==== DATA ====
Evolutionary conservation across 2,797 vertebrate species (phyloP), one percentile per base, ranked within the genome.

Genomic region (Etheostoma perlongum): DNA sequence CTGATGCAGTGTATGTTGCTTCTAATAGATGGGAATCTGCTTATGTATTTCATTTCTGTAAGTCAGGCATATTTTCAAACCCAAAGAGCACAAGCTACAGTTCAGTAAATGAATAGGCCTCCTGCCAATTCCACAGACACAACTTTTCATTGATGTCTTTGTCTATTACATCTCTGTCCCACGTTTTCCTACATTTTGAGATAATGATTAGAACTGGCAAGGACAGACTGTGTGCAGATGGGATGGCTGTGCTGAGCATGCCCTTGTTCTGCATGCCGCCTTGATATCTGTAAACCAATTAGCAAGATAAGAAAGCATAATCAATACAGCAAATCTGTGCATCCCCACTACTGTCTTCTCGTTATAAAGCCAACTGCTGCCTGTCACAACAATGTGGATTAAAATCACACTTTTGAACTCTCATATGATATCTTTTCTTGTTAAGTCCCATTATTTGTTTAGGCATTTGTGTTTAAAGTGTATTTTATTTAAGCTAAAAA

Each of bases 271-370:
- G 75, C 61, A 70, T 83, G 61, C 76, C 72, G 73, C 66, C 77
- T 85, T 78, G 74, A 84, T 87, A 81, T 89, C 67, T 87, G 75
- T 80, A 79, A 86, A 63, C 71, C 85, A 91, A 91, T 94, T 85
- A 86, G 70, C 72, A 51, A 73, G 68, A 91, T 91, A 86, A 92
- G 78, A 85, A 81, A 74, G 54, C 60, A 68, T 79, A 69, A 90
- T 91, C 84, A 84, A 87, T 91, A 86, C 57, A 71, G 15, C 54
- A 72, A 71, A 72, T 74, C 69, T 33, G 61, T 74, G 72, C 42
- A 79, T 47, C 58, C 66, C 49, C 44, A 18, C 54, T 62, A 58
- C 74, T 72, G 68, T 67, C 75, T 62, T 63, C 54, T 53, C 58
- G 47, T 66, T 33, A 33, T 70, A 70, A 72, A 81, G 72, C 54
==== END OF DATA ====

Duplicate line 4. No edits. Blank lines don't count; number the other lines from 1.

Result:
- G 75, C 61, A 70, T 83, G 61, C 76, C 72, G 73, C 66, C 77